Q: People sometimes think of recycling as a losing proposition. But this quasi-governmental operation, with a budget of about $1.3 million, almost half from sales of cardboard, actually makes money?
A: Some people would say -- a pure capitalist -- you're being subsidized by [our] 10 or 20 percent of grants and state allotments. We don't pay taxes. [But] over the last quarter, we've probably averaged $15-20,000 a month. And except for a rough period where everybody had a tough time last year in the economy, we make money here.
Q: You say you saw the onset of the recession coming last year as your sales dropped, indicating something was afoot. Can you elaborate?
A: We actually were the canary in the coal mine, I think. We saw the prices crashing back in September of a year ago. I remember going to [Kanawha County Commissioner] Kent Carper, who's a big supporter of ours, and just saying this is about to really change everything. We were making $20,000 a month and then ...
So the county helped us out, but I gave them six months notice as we saw it happening. We saw the prices go from $115 a ton for cardboard to $10. When 40 percent of your income comes from cardboard ... Fortunately, we had saved enough money over the years, it got us through that.
Q: What is the mix of the stuff that individuals, businesses and municipalities drop off here and what do you go out and get?
A: We have 22 employees -- four of them are involved full-time in going out and getting materials. We pick up all the state office stuff. We pick up over 200 businesses, from law offices to schools and churches. For free. We have our routes that go around through most of the county. I'd say almost 30 percent of the material we get we go get ourselves.
CMAC is the largest private recycler in the county. We just gave them an award. We go pick it all up. They do almost as much tonnage in their recycling programs -- mostly paper -- as the city of St. Albans, Dunbar and South Charleston, together. Some of the big plants like Clearon bring a lot of their plastic to us. Another 15 percent is dropped off by individuals. The rest is basically cities and businesses.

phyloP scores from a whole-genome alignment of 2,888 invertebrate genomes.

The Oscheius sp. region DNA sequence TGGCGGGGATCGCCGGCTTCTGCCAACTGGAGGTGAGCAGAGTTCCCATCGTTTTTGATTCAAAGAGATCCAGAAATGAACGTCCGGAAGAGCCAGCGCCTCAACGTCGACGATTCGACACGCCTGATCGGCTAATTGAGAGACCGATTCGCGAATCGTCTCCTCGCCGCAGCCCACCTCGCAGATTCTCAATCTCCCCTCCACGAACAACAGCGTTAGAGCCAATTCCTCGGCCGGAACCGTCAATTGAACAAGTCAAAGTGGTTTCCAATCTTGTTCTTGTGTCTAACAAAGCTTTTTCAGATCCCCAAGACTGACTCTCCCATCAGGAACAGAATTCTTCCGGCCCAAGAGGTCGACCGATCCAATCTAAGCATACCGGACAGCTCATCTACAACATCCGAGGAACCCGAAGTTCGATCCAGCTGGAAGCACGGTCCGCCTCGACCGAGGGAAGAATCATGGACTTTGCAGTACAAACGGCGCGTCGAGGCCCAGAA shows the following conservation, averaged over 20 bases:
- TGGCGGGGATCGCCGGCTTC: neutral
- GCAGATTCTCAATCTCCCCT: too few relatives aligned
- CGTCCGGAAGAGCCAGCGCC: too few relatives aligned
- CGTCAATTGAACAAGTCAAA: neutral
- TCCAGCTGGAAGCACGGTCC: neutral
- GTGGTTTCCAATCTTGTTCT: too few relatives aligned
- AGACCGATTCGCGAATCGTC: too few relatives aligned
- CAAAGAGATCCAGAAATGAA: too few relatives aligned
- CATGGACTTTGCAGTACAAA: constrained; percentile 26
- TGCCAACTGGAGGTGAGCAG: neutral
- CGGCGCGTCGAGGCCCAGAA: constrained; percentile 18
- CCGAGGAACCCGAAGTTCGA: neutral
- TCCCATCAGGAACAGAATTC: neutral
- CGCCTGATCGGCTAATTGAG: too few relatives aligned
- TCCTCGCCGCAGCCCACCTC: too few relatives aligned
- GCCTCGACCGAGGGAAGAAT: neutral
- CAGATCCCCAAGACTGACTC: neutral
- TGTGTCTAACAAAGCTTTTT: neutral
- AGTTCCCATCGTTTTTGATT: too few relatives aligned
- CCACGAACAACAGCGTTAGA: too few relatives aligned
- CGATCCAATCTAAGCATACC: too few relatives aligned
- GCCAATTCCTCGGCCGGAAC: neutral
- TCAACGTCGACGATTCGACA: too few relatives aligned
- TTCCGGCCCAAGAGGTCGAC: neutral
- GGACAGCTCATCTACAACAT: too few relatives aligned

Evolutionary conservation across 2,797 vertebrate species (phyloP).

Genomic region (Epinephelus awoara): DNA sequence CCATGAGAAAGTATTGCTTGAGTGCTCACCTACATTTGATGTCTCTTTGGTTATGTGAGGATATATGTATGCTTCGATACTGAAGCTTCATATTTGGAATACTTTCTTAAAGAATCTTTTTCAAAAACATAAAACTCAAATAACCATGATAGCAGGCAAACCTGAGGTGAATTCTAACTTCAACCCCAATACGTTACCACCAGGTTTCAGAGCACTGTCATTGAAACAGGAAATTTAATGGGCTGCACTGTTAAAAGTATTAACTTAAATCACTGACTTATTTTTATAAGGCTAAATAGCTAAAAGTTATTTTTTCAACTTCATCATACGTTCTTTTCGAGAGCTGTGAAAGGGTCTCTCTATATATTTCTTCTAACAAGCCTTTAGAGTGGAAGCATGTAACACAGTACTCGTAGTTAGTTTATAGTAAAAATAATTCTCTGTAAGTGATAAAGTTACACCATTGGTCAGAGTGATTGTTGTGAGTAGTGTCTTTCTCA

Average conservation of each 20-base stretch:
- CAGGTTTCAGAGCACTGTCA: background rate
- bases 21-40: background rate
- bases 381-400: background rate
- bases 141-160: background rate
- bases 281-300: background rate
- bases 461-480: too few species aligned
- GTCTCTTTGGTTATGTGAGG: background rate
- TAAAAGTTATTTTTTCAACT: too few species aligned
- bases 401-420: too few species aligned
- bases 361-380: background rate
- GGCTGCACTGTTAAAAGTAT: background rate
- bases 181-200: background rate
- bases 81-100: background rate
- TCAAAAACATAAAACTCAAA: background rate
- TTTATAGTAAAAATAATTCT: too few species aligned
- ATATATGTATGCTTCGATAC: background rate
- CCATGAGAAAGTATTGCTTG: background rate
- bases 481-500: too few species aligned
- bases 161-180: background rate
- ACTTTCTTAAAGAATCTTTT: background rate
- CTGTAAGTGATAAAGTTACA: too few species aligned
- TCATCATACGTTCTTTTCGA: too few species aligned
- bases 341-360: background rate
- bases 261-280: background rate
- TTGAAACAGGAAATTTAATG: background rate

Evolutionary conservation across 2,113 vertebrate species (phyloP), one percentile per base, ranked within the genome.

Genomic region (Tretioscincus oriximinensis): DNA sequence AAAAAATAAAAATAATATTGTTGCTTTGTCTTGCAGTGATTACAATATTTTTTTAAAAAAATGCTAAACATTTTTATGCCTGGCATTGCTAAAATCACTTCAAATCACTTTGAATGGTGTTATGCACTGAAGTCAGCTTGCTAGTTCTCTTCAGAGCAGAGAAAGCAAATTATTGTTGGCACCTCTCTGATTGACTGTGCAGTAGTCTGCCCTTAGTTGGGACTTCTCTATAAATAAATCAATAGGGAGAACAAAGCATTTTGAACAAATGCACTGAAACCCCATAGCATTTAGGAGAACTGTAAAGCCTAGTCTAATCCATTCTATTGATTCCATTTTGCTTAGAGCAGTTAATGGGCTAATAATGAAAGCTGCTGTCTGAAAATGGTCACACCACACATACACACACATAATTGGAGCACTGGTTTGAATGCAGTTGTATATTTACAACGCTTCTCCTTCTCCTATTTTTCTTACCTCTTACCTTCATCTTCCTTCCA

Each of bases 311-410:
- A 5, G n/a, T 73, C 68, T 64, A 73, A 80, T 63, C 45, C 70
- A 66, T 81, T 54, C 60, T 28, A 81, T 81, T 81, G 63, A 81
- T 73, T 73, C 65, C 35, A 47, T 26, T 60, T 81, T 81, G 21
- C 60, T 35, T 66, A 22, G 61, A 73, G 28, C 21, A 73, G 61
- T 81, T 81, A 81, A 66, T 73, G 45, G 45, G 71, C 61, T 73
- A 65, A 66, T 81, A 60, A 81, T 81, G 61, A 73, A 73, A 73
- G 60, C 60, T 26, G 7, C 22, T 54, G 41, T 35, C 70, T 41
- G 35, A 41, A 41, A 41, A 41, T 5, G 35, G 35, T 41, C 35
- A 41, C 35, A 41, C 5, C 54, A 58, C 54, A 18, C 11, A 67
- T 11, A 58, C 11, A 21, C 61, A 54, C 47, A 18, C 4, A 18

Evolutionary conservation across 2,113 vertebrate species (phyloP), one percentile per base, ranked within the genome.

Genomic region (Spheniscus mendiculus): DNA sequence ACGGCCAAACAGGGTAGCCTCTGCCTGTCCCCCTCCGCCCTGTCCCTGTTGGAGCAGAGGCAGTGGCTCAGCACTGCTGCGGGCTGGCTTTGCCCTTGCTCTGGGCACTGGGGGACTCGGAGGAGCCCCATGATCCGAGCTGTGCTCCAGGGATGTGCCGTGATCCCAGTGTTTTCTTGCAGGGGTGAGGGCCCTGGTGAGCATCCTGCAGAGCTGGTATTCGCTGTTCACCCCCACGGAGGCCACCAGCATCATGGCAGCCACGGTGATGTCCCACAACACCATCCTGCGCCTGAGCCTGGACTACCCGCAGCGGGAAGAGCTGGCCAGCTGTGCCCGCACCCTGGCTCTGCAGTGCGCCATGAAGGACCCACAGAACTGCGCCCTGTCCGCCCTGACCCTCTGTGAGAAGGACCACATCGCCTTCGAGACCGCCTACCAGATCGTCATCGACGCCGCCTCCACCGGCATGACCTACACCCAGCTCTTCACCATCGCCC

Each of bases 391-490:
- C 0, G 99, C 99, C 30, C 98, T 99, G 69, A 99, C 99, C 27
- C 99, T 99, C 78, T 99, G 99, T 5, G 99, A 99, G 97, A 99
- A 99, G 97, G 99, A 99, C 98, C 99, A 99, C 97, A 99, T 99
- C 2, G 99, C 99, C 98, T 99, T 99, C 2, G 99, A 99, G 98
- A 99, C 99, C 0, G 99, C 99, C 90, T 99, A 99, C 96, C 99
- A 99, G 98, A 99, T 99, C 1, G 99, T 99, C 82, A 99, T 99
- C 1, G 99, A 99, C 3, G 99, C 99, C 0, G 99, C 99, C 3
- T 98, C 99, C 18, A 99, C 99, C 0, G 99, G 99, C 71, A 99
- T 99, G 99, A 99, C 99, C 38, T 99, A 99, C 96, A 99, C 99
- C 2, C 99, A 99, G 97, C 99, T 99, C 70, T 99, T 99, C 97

Q: What's gratifying to you about the recycling business?
A: I was the lobbyist 22 year ago to help write the laws on this thing. I think the most gratifying thing is watching literally hundreds and hundreds of individuals come in here and drop off their stuff. Not because it's the law, not because they're making any money at it. They're doing it because they want to do the right thing.
That's something the people before me have created, a sort of culture of drop-off where 15 to 20 percent of our stuff -- as much as comes from the City of Charleston by their trucks -- comes from people just on their way to work. I've seen people from Cabell County, Lincoln County, Putnam County, Clay County, Roane, Jackson ... Sometimes on a Saturday morning there'll be five or 10 cars here. We have businesses like the Bluegrass Kitchen and Tricky Fish -- they come, I'm going to guess, three times a week, with their cardboard and glass.
Q: What are your goals for future of the place?
A: When I first took the job three years ago I'm embarrassed to say my goal was in two years' time to double the recycling in Kanawha County. It didn't take long to realize we physically can't, even if we had the best programs and collections. So for the past year I've been meeting with the governor, the economic development office, the county commission and the four curbside [recycling] cities: Charleston, South Charleston, Dunbar and St. Albans. We've all agreed we need to have a new state-of-the-art facility.
We're looking at the Tech Center as a possibility [or] some state land up in Campbells Creek. We can't do much more here until we can physically design a new plant that can take the tonnage. That's my long-range goal, within the next two years to have that either in construction or on its way. Then maybe retire. That'd be enough for me.
Reach Douglas Imbrogno at doug...@cnpapers.com or 304-348-3017.